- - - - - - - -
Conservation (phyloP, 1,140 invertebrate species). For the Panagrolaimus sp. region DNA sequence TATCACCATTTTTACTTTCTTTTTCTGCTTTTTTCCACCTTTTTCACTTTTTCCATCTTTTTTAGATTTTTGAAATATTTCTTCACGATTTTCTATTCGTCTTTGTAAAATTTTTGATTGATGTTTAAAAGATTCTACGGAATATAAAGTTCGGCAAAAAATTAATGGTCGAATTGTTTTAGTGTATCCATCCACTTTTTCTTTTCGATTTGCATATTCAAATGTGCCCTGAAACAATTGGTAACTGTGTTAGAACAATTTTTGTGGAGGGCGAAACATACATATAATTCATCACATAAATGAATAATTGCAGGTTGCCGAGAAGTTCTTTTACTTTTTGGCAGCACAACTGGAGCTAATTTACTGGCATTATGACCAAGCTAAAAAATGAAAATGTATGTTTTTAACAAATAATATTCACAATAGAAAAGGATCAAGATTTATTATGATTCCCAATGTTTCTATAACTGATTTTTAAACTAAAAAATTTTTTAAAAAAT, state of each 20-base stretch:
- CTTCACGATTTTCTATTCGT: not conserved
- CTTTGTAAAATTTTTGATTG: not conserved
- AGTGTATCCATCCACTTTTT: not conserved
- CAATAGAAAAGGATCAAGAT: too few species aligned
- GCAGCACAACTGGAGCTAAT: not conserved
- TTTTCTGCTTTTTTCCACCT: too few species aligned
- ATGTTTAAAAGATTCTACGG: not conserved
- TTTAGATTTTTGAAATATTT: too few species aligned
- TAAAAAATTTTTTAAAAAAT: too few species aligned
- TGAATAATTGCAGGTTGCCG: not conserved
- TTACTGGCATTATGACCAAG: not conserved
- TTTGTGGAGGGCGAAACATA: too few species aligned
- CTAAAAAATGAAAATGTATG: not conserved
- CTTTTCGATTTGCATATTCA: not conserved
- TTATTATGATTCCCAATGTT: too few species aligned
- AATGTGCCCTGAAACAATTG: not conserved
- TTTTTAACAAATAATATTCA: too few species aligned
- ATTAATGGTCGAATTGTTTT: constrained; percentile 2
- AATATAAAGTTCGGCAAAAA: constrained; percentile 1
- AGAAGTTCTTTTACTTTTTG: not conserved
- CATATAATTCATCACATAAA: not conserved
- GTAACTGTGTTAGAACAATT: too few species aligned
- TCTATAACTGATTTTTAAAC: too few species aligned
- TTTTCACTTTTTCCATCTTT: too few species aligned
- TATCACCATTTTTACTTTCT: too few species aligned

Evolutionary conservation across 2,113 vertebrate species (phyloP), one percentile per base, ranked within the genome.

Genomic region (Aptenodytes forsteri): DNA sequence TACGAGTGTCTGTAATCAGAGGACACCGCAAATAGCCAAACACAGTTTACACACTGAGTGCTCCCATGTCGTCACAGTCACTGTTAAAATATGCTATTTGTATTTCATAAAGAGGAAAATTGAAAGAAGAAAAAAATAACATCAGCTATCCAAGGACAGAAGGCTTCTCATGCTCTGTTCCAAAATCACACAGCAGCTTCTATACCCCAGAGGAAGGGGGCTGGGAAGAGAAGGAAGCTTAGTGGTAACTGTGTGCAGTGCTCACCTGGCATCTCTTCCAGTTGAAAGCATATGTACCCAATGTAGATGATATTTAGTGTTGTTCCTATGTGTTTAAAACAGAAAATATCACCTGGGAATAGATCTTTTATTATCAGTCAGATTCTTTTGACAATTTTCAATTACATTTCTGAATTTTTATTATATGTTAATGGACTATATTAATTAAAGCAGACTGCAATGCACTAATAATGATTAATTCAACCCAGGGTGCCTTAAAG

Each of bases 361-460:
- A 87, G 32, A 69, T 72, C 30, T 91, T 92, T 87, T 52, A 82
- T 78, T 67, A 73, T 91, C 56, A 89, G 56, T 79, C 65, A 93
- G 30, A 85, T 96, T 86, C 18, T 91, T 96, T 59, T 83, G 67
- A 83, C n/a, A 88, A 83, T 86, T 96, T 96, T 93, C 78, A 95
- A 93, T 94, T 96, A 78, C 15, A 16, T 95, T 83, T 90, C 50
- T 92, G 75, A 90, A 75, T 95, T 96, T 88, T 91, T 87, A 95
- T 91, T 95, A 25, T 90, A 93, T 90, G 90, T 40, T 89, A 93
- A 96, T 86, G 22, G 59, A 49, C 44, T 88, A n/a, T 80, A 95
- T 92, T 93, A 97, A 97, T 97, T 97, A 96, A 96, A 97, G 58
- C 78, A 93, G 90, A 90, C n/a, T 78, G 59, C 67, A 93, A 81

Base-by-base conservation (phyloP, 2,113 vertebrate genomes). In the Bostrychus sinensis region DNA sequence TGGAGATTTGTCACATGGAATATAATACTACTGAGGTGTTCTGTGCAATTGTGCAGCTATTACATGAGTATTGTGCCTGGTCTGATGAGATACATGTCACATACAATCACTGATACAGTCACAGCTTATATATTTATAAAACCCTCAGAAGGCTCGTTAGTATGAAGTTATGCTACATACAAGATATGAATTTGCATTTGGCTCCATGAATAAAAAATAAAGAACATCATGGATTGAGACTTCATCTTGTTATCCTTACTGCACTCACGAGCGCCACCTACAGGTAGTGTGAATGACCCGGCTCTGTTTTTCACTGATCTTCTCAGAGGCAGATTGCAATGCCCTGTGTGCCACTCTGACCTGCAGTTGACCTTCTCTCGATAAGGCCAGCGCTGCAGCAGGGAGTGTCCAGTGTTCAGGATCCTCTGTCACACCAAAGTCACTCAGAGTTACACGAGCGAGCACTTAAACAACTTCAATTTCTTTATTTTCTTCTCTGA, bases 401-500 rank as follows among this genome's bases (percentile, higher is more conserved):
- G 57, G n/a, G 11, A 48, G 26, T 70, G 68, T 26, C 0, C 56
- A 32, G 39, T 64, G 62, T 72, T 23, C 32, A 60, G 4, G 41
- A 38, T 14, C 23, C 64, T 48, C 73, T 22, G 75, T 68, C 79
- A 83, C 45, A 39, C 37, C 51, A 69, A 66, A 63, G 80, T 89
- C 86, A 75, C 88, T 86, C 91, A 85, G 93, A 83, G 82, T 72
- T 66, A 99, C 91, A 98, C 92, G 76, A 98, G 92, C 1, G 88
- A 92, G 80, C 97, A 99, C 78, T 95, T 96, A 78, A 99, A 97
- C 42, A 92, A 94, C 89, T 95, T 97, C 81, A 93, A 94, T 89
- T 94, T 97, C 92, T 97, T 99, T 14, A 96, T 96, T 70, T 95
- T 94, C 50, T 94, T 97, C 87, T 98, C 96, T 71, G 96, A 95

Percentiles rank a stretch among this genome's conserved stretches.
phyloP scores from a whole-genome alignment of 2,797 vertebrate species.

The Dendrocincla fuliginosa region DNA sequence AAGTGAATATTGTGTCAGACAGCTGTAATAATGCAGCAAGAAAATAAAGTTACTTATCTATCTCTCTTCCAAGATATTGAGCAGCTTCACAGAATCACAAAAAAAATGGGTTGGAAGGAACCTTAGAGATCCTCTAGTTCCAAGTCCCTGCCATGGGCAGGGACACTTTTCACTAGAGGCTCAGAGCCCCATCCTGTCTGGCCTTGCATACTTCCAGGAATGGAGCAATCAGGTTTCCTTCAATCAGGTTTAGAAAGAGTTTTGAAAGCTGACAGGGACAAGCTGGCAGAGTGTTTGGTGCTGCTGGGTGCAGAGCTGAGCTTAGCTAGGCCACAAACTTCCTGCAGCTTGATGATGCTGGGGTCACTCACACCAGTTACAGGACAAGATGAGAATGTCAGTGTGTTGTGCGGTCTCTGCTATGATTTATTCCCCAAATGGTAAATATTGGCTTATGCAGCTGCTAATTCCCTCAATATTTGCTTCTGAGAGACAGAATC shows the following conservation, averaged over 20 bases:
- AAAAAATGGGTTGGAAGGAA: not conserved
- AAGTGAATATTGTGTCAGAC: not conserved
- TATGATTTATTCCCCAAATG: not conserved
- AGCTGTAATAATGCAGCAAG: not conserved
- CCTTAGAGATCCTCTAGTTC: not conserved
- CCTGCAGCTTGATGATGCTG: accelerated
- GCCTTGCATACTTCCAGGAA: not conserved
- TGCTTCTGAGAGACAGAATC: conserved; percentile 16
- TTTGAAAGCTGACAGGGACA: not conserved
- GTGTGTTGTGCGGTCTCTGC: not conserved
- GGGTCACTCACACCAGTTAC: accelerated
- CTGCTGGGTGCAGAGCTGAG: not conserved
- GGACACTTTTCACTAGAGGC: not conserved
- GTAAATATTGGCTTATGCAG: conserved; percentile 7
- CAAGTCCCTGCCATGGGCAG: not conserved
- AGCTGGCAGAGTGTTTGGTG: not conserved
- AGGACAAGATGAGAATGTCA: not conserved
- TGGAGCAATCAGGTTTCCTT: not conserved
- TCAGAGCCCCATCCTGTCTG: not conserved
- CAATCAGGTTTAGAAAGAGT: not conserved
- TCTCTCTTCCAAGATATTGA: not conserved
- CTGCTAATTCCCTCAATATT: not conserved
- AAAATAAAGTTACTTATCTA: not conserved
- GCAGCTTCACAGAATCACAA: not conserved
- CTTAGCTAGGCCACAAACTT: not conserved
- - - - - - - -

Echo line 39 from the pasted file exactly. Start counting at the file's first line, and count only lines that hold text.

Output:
- C 78, A 93, G 90, A 90, C n/a, T 78, G 59, C 67, A 93, A 81